Graham Reid | | 6 min read
It's likely that most people who know Nils Lofgren for his brief periods with Neil Young (After the Goldrush, Tonight's the Night, Trans) and his long tenure in Springsteen's E Street Band would also be aware of his parallel solo career.
But many might not be familiar with this talented singer, songwriter, guitarist and trampolinist and some excellent albums under his own name in the Seventies.
And yes, he did do a bit of mini-tramp bouncing onstage, hence the title and cover image of his '85 album Flip.
It's an enjoyable trip into his albums with Crazy Horse (their self-titled album in '71 and more recently Colorado), his tribute to Neil Young (The Loner in '09) and with Lou Reed (the exceptional and challenging album The Bells in '79).
And even going back to his first band Grin, a power rocking trio whose 1+1 (reissued on vinyl as a double with their self-titled debut in '76) is on Spotify here.
Most of the Lofgren albums are available on Spotify, but our attention turns to his terrific self-titled solo debut in '75, passing mention of the studio-live Back It Up! and Cry Tough from the following year.
Lofgren – who grew up on Chicago's South Side for nine years, then Maryland, and played classical accordion until he heard the Beatles and picked up guitar – started playing in local bands and formed Grin in '68 when he was 17.
By chance he met Neil Young who he only knew of as the guitarist in Buffalo Springfield. He joined Young's band while also in Grin, who got their album deal through his Young connection.
Grin lasted four albums – with Young's producer David Briggs – but in '75 Lofgren recorded his debut under his own name, again with Briggs.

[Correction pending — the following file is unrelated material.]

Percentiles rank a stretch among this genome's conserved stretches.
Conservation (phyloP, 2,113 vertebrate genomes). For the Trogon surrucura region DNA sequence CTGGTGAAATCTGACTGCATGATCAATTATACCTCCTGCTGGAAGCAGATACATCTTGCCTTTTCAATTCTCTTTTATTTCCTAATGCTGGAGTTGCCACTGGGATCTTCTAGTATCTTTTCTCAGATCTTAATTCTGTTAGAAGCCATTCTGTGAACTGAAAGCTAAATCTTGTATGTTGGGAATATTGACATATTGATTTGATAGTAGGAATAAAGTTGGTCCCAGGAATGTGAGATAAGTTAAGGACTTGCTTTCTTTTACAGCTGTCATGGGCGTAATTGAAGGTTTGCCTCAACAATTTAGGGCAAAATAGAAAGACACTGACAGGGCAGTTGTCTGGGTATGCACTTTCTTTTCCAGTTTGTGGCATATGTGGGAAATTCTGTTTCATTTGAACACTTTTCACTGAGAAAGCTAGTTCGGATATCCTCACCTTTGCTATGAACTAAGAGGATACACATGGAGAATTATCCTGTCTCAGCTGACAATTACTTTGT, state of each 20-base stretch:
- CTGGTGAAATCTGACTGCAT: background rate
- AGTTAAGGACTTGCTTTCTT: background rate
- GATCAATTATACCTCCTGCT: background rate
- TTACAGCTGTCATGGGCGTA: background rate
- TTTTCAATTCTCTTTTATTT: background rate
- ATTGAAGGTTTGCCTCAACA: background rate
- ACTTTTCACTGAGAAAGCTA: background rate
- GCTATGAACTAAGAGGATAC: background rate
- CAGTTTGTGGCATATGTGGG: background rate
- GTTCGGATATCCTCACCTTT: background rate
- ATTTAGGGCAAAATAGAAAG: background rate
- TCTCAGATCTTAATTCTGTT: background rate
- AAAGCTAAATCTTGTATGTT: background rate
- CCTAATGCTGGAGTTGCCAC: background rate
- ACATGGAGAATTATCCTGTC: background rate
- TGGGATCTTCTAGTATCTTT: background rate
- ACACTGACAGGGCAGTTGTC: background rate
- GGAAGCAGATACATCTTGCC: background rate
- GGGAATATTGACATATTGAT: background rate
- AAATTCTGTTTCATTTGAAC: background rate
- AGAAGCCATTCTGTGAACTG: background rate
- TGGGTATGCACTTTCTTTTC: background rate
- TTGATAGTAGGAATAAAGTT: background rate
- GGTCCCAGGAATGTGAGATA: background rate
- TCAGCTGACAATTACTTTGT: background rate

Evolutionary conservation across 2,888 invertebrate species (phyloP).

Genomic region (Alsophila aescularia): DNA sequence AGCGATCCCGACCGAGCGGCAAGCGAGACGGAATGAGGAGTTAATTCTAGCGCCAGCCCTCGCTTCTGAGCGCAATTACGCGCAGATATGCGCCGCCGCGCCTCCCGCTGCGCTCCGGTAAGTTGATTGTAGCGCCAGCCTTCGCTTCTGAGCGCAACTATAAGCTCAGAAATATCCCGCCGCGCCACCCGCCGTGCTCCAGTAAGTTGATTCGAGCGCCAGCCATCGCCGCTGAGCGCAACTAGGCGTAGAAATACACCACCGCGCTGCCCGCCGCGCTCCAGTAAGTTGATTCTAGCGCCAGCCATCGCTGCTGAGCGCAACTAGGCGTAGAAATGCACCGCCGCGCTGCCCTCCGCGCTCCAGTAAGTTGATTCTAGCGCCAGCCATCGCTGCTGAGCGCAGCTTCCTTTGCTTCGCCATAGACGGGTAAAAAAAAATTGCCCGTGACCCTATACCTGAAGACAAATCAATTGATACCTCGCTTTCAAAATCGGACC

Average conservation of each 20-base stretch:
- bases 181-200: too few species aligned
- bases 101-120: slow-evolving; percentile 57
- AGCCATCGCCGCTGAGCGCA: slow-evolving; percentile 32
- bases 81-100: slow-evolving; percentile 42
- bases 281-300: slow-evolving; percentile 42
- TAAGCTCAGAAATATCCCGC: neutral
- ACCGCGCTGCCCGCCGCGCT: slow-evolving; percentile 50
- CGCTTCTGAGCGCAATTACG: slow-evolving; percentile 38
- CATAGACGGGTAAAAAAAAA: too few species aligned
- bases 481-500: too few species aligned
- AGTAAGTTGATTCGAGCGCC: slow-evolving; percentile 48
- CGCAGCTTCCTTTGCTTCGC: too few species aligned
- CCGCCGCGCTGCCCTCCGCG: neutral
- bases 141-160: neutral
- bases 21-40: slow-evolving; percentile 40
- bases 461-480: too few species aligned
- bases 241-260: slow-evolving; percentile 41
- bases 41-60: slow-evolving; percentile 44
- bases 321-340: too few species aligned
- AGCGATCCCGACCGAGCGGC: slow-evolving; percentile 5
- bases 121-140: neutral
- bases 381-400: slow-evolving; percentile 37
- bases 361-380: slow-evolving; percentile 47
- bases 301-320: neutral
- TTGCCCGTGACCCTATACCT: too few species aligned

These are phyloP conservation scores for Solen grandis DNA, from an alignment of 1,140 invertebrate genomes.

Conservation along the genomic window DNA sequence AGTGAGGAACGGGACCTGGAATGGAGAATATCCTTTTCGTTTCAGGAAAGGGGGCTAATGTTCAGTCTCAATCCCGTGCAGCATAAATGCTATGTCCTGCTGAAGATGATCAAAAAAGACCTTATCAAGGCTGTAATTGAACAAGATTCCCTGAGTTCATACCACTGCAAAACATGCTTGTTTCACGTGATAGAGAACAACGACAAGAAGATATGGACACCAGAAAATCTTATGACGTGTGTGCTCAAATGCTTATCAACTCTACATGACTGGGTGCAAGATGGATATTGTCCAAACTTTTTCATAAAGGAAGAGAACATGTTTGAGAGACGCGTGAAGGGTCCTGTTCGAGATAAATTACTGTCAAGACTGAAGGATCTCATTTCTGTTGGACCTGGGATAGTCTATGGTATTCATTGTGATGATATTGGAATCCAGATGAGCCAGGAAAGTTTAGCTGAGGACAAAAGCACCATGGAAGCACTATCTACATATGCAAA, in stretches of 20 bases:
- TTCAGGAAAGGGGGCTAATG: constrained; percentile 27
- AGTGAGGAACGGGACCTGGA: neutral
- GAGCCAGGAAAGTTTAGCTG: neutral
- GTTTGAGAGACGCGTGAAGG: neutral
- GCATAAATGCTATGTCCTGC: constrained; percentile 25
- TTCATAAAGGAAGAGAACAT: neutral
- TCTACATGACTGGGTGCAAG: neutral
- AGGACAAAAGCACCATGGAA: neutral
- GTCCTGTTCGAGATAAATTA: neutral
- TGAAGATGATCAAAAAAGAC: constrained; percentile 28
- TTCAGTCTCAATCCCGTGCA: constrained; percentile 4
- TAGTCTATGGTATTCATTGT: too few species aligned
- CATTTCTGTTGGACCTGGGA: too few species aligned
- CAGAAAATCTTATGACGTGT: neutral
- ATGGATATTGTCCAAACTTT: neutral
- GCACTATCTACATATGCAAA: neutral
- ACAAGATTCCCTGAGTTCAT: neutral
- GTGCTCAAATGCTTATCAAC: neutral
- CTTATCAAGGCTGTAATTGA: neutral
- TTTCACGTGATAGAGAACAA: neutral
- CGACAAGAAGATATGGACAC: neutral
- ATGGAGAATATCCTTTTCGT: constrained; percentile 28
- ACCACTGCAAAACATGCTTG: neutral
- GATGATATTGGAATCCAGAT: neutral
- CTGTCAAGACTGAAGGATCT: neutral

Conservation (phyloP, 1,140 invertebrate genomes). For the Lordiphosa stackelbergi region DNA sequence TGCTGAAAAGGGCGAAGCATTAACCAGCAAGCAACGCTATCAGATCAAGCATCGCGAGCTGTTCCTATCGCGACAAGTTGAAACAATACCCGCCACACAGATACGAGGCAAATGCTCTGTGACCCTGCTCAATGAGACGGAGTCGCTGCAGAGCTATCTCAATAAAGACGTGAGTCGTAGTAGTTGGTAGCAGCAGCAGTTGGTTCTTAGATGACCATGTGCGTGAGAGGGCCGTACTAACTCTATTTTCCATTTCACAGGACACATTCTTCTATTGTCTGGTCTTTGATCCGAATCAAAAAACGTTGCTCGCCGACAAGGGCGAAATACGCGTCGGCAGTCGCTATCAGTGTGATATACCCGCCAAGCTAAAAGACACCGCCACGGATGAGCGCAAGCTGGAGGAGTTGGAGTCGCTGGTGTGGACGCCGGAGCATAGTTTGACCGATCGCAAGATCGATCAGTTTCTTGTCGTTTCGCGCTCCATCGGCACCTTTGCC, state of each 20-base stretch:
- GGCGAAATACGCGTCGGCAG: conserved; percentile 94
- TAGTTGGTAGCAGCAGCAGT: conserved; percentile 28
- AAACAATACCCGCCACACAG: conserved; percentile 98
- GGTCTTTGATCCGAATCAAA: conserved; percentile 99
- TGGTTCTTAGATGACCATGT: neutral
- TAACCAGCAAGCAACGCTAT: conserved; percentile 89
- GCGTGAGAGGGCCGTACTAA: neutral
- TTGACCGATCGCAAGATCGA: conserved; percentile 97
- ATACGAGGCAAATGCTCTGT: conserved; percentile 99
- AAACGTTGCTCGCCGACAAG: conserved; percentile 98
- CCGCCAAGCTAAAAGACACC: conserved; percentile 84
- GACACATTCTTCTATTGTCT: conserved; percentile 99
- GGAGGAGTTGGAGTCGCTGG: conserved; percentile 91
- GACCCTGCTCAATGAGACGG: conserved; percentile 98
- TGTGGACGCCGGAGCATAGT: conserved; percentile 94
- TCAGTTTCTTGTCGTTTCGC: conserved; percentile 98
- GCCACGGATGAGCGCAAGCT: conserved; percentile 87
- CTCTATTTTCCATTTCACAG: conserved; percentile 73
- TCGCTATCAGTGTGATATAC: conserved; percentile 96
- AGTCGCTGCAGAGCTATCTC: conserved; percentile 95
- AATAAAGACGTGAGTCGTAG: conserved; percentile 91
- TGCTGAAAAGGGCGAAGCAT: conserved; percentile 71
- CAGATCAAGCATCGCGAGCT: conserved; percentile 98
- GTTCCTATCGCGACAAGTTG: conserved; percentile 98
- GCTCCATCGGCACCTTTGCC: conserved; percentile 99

He played all the guitars and keyboards with bassist Wornell Jones and drummer Aynsley Dunbar which was an unusual combination: Jones had played with Sly Stone and Dunbar was best known for his blues roots with John Mayall and the Eddie Boyd album which featured Peter Green (of Fleetwood Mac).
“Most of the songs came together really quick,” Lofgren told Uncut in 2013, “most of the vocals were live. It's a very simple record with a lot of feel to it.”
Immediate attention fell on the track Keith Don't Go, addressed to “my main inspirer” Keith Richards who was then in the throes of heroin addiction.
“I wrote most of Keith Don't Go on the [Neil Young] Tonight's the Night tour. Being a giant Stones fan, it seemed every day I met about six of Keith Richards' best friends.
“A common lament was that they were worried about his health, and I thought to myself, 'Well damn, didn't he just make Exile on Main Street? He couldn't be that sick, could he?”
Lofgren said the song was a thank you mixed with concern and he subsequently met Richards half a dozen times.
“He knows I'm a huge fan. I don't know if he's heard the song.”
Elsewhere on the album – which many writers at time, including Gordon Campbell of the Listener, consider Lofgren's masterpiece – were the powerful Rock and Roll Crook (“I ain't no . . .”) and a smart downbeat treatment of the Goffin-King classic Goin' Back as a quiet coda to an album which bristled with tight rock songs like Back It Up, If I Say It It's So and Can't Buy a Break alongside the ballad The Sun Hasn't Set On This Boy Yet.
There's a toughness surrounding his sensitive heart, described in '78 by Jeremy Templer in New Zealand's short-lived Hot Licks as “a slice of street punk poetry. He could be the boy next door, he could be you”.
Uncut considered it a classic album, and in the year before punk broke it was a rare slice of guitar rock which anticipated the likes of Tom Petty and Nick Lowe.
“A hot platter in a bad year for rock music,” said The Rough Guide to Rock Music, and Peter Clark in Britain's The Perfect Collection echoed that sentiment saying it was “one of the few redeeming features of 1975”.
It is on Spotify here.
On the back of the album's success – in acclaim more than sales – A&M rush-released Back It Up!, a live collection for radio recorded in the studio in a day (with different musicians including his brother Tom on guitars and Al Kooper on keyboards). It only had a limited release and featured mostly songs from the album and was packaged to look like a bootleg. It added little to what people already knew of Lofgren and has subsequently been remastered and is on Spotify here.